A Brief Introduction to msprime

Coalescent simulators are commonly used in evolutionary biology for a variety of reasons. They nicely complement forward-time simulators, which evaluate evolution forward in time, keep better track of individuals within populations, and allow users to implement more “biological” scenarios. Coalescent simulators, on the other hand, are more model-based, with simulations coming from draws of distributions of parameters, and they also simulate backward in time.

I sat through a brief introductory session on newer coalescent simulation software called msprime. This session was kindly provided by Michael Miyagi the Wakeley lab Harvard. msprime is published by Kelleher et al. (2016) and has detailed documentation. Some major advantages to msprime are that it is fast, accounts for numerous population genetic processes, and uses a new “tree sequence” data type to store geneologies, which more efficiently stores trees across genomes by taking advantage of the fact that the relationships between trees are often not random. While this leads to a more specialized data structure, it works well and common data formats (e.g., Newick) can be exported. msprime can also do forward-time simulations.

The tutorial I went through a couple relatively simple examples. msprime has a nice Python interface, which makes it quite easy to put together arbitrary simulation models that can be run effectively. The first scenario is a simple 4 population model with fixed population sizes, mutation rates, and recombination rates. The output that results are geneologies for each locus in Newick format and a binary genotype matrix.

import msprime

for tree in treelist:

This script can be saved as the file msprime_simple.py and run simply using the command python msprime_simple.py (assuming msprime is properly installed).

We also ran through a second, more complex example with a 4-tip tree with a migration event between tips 1 and 3. Here is an image of the tree model we were considering. The image should be rotated counterclockwise 90 degrees but GitHub is not cooperating properly to do that, so please pardon that issue.

msprime model

The script to create and run such a model, which includes more details on parameters, etc. is as follows. I have added some annotation comments to help make sense of different parts and of the output being produced.

import msprime
import numpy as np


def introgression_simulation(length, mutation_rate, recombination_rate, sample_size, pop_size, intro_prob, mig_rate):
	## initialize populations with equal initial sizes
	population_configurations = [
		msprime.PopulationConfiguration(sample_size=sample_size, initial_size = N_1),
       		msprime.PopulationConfiguration(sample_size=sample_size, initial_size = N_2),
        	msprime.PopulationConfiguration(sample_size=sample_size, initial_size = N_3),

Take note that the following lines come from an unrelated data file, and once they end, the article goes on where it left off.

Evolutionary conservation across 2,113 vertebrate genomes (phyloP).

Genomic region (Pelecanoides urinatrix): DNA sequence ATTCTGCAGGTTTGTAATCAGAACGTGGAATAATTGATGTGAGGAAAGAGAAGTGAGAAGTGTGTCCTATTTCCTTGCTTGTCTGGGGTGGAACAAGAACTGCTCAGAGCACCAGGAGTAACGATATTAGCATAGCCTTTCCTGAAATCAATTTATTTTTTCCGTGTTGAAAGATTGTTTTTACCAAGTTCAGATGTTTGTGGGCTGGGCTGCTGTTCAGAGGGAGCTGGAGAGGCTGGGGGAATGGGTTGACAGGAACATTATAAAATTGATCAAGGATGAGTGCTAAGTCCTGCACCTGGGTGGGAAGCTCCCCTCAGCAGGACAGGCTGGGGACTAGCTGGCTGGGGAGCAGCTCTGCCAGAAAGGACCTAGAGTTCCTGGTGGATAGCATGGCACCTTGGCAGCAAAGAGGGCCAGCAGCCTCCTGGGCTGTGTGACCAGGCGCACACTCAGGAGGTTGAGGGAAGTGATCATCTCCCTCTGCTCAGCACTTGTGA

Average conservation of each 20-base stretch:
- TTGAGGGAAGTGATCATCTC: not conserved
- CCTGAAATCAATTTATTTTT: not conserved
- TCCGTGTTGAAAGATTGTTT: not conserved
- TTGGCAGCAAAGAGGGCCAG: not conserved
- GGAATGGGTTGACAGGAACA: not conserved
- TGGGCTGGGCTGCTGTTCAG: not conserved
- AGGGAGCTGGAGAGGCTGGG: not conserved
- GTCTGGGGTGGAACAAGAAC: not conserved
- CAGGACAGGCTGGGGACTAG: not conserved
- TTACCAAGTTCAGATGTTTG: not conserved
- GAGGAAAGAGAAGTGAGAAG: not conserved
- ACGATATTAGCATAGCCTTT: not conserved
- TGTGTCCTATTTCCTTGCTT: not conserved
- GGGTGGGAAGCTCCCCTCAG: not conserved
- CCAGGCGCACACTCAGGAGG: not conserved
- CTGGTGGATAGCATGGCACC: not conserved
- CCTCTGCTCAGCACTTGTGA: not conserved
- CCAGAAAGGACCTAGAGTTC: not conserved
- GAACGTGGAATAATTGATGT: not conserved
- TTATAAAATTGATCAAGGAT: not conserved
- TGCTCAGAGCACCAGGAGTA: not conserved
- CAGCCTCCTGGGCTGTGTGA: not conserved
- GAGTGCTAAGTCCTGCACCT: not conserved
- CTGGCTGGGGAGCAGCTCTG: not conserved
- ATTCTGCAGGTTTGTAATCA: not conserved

msprime.PopulationConfiguration(sample_size=sample_size, initial_size = N_4)]
	## number of demes (populations)
	## migration rates
	## migration matrix
	migration_matrix = [
        	[0, m, m, m],
        	[m, 0, m, m],
        	[m, m, 0, m],
			[m, m, m, 0]]

	## time at which there are 3 populations
	T_3 = 6*pop_size
	## time at which there are 4 populations
	T_4 = 4*pop_size
	## time at which there is introgression
	T_intro = 2*pop_size
	## time at which there are 2 populations
	T_2 = 20*pop_size

	demographic_events = [
		## migration between 1 and 3 before populations split (backward in time)
			time = T_intro, source = 0, destination = 2, proportion = intro_prob),
		## migration from 1 to 2 all the time (represents the node between tips 1 and 2)
			time = T_4, source = 0, destination = 1, proportion = 1.0),
		## migration from 2 (inclusive) to 3 all the time (represents the node between tips [1,2] and 3)
			time = T_3, source = 1, destination = 2, proportion = 1.0),
		## migration from 3 (inclusive) to 4 all the time (represents the node between tips [][1,2],3] and 4)
			time = T_2, source = 2, destination = 3, proportion = 1.0)
	dd = msprime.DemographyDebugger(

	dd.print_history() #can comment out when we are happy demography is correct

	output = msprime.simulate(
		population_configurations = population_configurations,
		migration_matrix = migration_matrix,
		demographic_events = demographic_events,
		mutation_rate = mutation_rate,
		length = length,
		recombination_rate = recombination_rate)
	return output

def treePrinter(treeseq):
	for index,tr in enumerate(treeseq.trees()):
		if lengthQ>0:

tree_sequence=introgression_simulation(length, mutation_rate, recombination_rate, sample_per_pop, pop_size, intro_prob, mig_rate)

# for tree in tree_sequence.trees():
# 	print(tree.newick())
# print(tree_sequence.genotype_matrix())

##Looking at mutations
## output = position and tree location of the mutation - [2] = tip 2; [0, 1, 2] = ancestor to 0, 1, & 2
# tree=tree_sequence.first()
# for site in tree.sites():
# 	for mutation in site.mutations:
# 		print("Mutation at position {:.2f} over node {}".format(site.position,[n for n in tree.leaves(mutation.node)]))

## output = length of geneology (in bp) and newick of the geneology
## can be used to simulate sequences in seqgen

This script can be saved as the file msprime_migration.py and run simply using the command python msprime_migration.py (assuming msprime is properly installed).